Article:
The Avestan hymn to ‘Justice’

Hot off the press, it’s a great pleasure to announce a book by Leon, a colleague and a dear friend:

Goldman, Leon. 2015. Rašn Yašt: The Avestan hymn to ‘Justice’ (Beiträge zur Iranistik 39). Wiesbaden: Reichert Verlag.

This book contains a critical edition of the Avestan language composition known as the Rašn Yašt, or ‘Hymn to Justice’. The text is accompanied by an English translation, philological commentary and glossary. In addition, the main themes of the Rašn Yašt are taken up for detailed discussion, covering the Zoroastrian deity Rašnu, ancient Iranian cosmography, and the use of ordeal rituals in pre-Islamic Iran.

Preface
Table of Contents
Sample

About the Author: Dr. Leon Goldman was born in 1981 in London, England. Having obtained a B.A. (Hons.) degree from the University of Queensland (Australia) in 2004, with a particular focus on Indian religions and Sanskrit, he returned to London to pursue an M.A. in Iranian and Zoroastrian studies at SOAS. In 2012, he was awarded a Ph.D. from SOAS for his doctoral thesis entitled: Rašn Yašt. The Avestan Hymn to ‘Justice’. Text, Translation and Commentary. From 2012 to 2015, he held the post of British Academy Postdoctoral Fellow at SOAS with a project devoted to the Sanskrit version of the Zoroastrian Yasna liturgy.

Amǝṣ̌as Spǝṇtas

Kellens, Jean. 2014. Sur l’origine des Amǝṣ̌as Spǝṇtas. Studia Iranica 43(2). 163-175.

The group of the seven Aməšas Spəṇtas of the Young Avesta is not yet constituted in Old Avesta, but its members are joined together once in each polyhâtic Gāthā as a special phase of the liturgical process by the intervention of certain mediatory entities.

Introduction to Avestan

This introduction was first published in 2001 in Spanish. It is now being made available in English translation.

Martínez, Javier & Michiel de Vaan. 2014. Introduction to Avestan (Brill Introductions to Indo-European Languages I). Leiden/Boston: Brill. Translated from Spanish by Ryan Sandell.

See here for more.

Richard N. Frye

Richard Neslon Frye, the Aga Khan Professor of Iranian Studies Emeritus, who passed away on 27 March 2014, has unfortunately become the subject of a political row in Iran. It is good to remember him for what he was, a scholar with a unique and refreshing style and a sharp eye for methodology:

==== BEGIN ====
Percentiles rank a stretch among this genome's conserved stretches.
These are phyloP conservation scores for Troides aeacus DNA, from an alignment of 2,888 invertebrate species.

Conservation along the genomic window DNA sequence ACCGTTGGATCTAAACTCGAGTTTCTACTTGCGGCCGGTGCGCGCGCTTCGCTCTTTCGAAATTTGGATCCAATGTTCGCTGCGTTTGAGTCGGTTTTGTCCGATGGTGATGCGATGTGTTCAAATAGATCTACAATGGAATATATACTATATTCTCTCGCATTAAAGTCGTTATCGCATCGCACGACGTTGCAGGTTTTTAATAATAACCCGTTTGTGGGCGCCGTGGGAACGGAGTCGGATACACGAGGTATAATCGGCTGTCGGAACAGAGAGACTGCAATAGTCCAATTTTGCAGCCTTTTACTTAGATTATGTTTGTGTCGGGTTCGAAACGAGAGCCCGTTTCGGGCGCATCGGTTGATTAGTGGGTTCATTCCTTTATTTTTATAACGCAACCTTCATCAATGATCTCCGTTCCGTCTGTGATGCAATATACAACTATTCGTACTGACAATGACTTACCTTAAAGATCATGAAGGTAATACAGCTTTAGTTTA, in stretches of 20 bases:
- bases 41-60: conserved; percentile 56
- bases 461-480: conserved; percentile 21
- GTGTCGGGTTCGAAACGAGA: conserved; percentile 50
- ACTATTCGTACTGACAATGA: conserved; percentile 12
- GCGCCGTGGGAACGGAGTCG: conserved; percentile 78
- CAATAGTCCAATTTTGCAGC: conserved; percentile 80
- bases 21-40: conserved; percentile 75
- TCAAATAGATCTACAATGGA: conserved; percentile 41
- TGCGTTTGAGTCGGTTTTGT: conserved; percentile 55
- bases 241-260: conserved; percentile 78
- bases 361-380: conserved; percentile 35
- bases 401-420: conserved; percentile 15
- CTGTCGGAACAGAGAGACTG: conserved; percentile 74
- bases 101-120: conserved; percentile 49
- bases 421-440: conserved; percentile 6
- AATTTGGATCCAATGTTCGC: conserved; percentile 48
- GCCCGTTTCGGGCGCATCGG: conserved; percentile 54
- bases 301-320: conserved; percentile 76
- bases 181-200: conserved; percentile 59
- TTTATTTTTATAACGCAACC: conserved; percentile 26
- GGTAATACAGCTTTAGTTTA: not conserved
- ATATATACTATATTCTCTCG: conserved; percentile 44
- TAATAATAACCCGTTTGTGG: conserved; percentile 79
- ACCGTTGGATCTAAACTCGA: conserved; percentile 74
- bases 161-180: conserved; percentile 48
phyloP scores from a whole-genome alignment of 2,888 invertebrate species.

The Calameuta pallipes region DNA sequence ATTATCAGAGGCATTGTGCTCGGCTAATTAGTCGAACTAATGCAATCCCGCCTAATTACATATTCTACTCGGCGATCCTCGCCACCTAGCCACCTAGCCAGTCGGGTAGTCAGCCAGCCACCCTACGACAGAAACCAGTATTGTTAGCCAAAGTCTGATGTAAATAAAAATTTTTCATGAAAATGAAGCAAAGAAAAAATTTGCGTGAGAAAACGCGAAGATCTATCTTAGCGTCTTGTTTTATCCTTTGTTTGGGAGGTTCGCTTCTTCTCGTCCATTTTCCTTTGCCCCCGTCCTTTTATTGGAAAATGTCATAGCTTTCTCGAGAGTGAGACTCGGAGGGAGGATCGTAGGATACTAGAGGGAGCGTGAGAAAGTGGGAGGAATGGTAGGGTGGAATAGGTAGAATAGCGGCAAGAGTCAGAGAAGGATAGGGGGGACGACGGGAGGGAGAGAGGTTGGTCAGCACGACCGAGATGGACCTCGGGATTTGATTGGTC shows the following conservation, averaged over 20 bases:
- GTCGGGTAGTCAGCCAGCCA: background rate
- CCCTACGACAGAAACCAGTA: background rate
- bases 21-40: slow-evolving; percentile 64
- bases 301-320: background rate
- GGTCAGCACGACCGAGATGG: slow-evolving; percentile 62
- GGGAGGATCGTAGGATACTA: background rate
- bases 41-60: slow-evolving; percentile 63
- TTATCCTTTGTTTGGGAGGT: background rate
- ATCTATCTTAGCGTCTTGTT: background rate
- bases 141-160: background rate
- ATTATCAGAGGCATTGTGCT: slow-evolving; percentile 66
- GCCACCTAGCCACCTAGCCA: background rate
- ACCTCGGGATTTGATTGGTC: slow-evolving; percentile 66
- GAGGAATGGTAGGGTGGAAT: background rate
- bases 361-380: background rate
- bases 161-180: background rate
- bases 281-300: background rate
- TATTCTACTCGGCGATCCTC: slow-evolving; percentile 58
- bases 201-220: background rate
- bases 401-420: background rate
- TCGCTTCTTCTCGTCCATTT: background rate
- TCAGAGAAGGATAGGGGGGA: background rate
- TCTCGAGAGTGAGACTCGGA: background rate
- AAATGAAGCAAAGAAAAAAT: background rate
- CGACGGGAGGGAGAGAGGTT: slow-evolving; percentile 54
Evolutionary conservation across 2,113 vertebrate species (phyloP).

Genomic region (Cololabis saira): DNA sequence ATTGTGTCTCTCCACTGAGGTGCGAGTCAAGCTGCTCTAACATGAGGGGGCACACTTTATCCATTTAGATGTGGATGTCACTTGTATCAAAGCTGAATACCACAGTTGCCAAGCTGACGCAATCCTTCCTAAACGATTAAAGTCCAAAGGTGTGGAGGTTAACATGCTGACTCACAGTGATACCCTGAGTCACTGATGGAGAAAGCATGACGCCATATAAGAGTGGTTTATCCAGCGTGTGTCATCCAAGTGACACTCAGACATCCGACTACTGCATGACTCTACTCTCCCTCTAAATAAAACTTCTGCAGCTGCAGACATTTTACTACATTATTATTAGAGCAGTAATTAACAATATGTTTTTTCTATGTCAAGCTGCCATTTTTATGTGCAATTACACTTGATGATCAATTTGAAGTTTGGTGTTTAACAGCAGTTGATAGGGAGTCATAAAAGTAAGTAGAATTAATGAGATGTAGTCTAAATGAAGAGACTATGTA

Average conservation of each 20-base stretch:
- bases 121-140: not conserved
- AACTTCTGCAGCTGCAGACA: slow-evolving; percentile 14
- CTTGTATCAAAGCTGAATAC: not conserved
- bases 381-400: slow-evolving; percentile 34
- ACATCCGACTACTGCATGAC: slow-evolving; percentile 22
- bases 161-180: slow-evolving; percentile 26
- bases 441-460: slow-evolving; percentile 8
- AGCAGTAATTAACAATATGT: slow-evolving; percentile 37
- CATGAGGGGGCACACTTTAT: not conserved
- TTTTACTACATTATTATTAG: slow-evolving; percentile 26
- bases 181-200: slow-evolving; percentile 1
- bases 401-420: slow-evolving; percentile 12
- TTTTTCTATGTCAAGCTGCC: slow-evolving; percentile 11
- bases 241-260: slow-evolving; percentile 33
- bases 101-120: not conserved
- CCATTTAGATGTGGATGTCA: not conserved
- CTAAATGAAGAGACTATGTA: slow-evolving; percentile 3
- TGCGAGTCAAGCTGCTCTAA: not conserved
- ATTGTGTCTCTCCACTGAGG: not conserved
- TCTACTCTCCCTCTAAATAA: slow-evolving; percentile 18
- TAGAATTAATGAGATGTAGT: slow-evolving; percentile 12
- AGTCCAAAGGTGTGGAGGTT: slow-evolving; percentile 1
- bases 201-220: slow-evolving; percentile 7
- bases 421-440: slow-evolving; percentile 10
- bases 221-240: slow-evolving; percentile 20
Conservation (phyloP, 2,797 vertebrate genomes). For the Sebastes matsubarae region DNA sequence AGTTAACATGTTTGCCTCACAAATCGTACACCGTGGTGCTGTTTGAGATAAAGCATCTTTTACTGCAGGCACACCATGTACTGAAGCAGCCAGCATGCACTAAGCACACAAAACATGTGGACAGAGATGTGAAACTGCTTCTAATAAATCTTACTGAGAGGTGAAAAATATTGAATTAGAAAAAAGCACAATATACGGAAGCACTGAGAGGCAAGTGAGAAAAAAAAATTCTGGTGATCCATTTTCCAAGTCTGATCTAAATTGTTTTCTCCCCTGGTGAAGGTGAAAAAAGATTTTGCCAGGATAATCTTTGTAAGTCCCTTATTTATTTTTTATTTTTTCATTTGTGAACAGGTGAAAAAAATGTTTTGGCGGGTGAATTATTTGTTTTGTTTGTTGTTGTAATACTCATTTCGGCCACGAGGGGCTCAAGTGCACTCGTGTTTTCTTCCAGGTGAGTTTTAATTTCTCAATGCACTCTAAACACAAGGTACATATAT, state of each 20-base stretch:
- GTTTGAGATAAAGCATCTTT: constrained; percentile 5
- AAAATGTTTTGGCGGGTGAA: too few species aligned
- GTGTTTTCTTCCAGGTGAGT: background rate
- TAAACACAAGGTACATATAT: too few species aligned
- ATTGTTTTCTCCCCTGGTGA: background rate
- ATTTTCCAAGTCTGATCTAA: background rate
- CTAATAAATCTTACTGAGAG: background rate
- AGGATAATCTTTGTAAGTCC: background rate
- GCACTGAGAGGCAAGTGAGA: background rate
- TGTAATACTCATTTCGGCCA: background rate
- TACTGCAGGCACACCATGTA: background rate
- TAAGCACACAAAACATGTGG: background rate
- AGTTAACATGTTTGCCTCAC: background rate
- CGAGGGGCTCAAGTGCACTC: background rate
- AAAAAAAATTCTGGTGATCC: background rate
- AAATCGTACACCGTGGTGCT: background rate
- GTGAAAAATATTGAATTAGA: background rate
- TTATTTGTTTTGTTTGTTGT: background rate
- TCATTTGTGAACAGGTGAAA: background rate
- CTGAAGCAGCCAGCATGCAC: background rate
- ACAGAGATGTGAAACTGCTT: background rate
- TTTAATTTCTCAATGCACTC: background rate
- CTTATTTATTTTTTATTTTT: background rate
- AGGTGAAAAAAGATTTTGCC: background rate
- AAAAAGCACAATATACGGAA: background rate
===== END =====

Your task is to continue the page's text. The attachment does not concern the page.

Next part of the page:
There is always the danger in Avestan studies of seizing upon a device or a theory as the key to the understanding of that enigmatic book to the exclusion of all contrary evidence (which is declared corrupt and untrustworthy), proclaiming that the true meaning of the Avesta lies in this key. Johannes Hertel is the shining example of a competent Indo-Iranian philologist who proposed his Feuerlehre as the key to the understanding of both the Avesta and the Vedas. His ubiquitous fire was not taken seriously by others but his linguistic skill in support of fire was impressive. Just as Th. Noeldeke said of Pahlavi, “In Pehlewi stumpfen wir alle”, so the Avesta may drive all who study it slightly mad.

Frye, Richard Nelson. 1960. Georges Dumézil and the translators of the Avesta. Numen 7(2). 161–171.

See here for an obituary at the HARVARDgazette and here for one by Burzine Waghmar.

Talking with god

Cantera, Alberto. 2013. Talking with god: The Zoroastrian ham.paršti or intercalation ceremonies. Journal Asiatique 301(1). 85–138.

Read the article here or here. Abstract:

Among the different variants of the Zoroastrian long liturgy attested in the manuscripts we find two in which a coherent text in Young Avestan is divided into sections that are intercalated between the central part of this ceremony, the recitation of the Old Avestan texts. They are the Widēwdād and Wištāsp Yašt ceremonies. Usually they are considered late compositions in which the long liturgy has been extended artificially through the intercalation of of already exiting Young Avestan texts without any relationship to the Old Avestan texts they accompany. Actually, these intercalation ceremonies reflect a ritual that is as old as the version of the long liturgy we know. The journey of the sacrifiants to the hereafter during the recitation of the Old Avestan texts made possible an encounter and an interview with god. The questions and, above all, Ahura Mazdā’s answers are reproduced live in the sacrifice. Thus, all Young Avestan texts belonging to the frašna-genre that is consisting of Zaraθuštra’s questions and Ahura Mazdā’s answers have been composed probably for being intercalated between the Old Avestan texts in the Zoroastrian long liturgy.